EOS M6 Mark II mechanical shutter vibration

Aichbus

EOS M6 Mark II
Mar 6, 2014
64
2
Hi everyone. I own the EOS 5DsR and oftentimes wished it were mirrorless, because the mirror DOES cause vibrations and can spoil images. I have also been using M cameras for a while (M, M3, M50 and now M6II) and always thought that they had no shutter vibration. Until today, when I wanted to test out the usability of my EF 2.8/200 L II with an Extender 2x III. My guess was that the combo would be unusable due to the enormous pixel density of the M6II. Spoiler alert: The combo was surprisingly good. But when I tested this during the day with a target that was approx. 30 m away, heat haze created unreliable results. So I waited for the sun to set and tried again without heat haze. It put the system on a small tripod, which easily vibrated when touched, but stood completely still when left alone. I used the 10 s timer to give it the time to get still and expected perfect results at 0.8 s. But I didn't get them. After a while, I had the idea to test the same with electronic shutter instead of the mechanical shutter and bingo! I got perfect results. See comparison attached. I made many tests comparing mechanical and electronic shutter and I can testify that the difference you see in the images attached are reproducible. Frankly I hadn't expected that. Nor did I expect how good the 2.8/200 L II is with the 2xIII even on the 32 MP crop sensor. I compared it to 400 mm of my 100-400 L II and it is almost the same. The 200 L has some purple fringing wide open, which the 100-400 has not. At f/8 this disappears and then both are basically the same. Amazing!
 

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While the mechanical shutter does vibrate, I think that part of your problem is the crappy tripod you are using.
Get yourself a good carbon fibre tripod and try it again.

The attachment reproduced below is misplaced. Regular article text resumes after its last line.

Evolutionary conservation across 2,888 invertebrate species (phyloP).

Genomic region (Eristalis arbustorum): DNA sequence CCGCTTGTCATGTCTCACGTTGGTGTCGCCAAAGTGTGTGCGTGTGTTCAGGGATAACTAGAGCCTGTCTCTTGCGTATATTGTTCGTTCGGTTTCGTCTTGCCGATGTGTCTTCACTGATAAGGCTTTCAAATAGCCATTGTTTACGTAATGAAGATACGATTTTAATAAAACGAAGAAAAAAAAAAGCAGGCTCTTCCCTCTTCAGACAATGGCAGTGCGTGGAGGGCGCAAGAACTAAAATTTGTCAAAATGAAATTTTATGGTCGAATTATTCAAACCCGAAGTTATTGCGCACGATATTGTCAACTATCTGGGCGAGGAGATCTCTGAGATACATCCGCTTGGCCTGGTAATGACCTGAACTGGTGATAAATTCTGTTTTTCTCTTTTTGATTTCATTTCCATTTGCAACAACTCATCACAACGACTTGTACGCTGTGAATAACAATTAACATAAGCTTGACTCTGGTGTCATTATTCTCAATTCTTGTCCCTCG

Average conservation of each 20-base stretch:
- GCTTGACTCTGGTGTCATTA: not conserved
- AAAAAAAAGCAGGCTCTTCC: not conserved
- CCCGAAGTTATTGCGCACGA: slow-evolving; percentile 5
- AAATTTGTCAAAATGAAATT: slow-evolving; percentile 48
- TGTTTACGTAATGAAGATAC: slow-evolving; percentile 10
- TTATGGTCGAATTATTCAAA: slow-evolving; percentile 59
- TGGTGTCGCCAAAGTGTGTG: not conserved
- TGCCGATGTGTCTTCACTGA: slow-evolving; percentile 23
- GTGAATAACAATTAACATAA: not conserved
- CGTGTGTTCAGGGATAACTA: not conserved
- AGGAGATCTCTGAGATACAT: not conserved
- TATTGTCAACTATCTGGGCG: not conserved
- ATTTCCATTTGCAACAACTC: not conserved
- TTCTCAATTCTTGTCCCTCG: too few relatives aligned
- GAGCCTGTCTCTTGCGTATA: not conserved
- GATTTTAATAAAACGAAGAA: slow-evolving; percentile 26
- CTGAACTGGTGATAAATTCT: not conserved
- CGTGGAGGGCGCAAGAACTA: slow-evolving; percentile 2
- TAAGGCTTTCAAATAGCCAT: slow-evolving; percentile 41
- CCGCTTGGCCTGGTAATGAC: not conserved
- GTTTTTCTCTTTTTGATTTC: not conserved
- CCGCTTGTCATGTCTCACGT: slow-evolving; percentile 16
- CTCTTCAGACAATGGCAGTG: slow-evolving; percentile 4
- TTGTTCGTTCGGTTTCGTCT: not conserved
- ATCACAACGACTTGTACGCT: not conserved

I do a lot of product photography and I can tell you that carbon tripods vibrate much less than metal ones, and after being touched, they stop shaking far quicker than metal ones too.
 
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pj1974

80D, M5, 7D, & lots of glass and accessories!
Oct 18, 2011
689
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Adelaide, Australia
Hi Aichbus,

I have a number of tripods, got my first one close to 20 years ago, that was one of those cheap, light weight aluminium ones, where to obtain eye level height, the centre column had to be lifted up. Such cheap tripods may have their place (e.g. for quick and dirty long exposures, etc). But for any truly serious photography, they are not worth it. So when you say/write: "I put the system on a small tripod, which easily vibrated when touched, but stood completely still when left alone." - that indicates that yes, your tripod is not up to the task (as Bennymiata, above, also points out).

My current tripods include 3 x higher end Manfrotto tripods, including the 055 Pro and the 190X Pros - which are really versatile and a great balance.
I undertake various different genres of photography, including landscape, night time photography and other long exposure. For best results, I use live view in my DSLRs (much better than the old "mirror flipped up" option) or my mirrorless cameras, I also use a 10 second self timer because in some situations, 2 or 3 seconds isn't long enough. In other cases - though - and for the most overall convenience) - I advise the use of a remote shutter. That avoids any jittery vibration from touching the camera / pressing any button.

(Hopefully you also know that using back button focus - rather than using the half-press of shutter button - to obtain autofocus, is by far the best option here too... I went BBF about 15 years ago, and have not looked back since... pun intended!) Though for many of these types of images, I often use manual focus and/or do focus tweaking. The 5x and 10x preview in live view and/or mirrorless is a real treat to do this in the Canon bodies!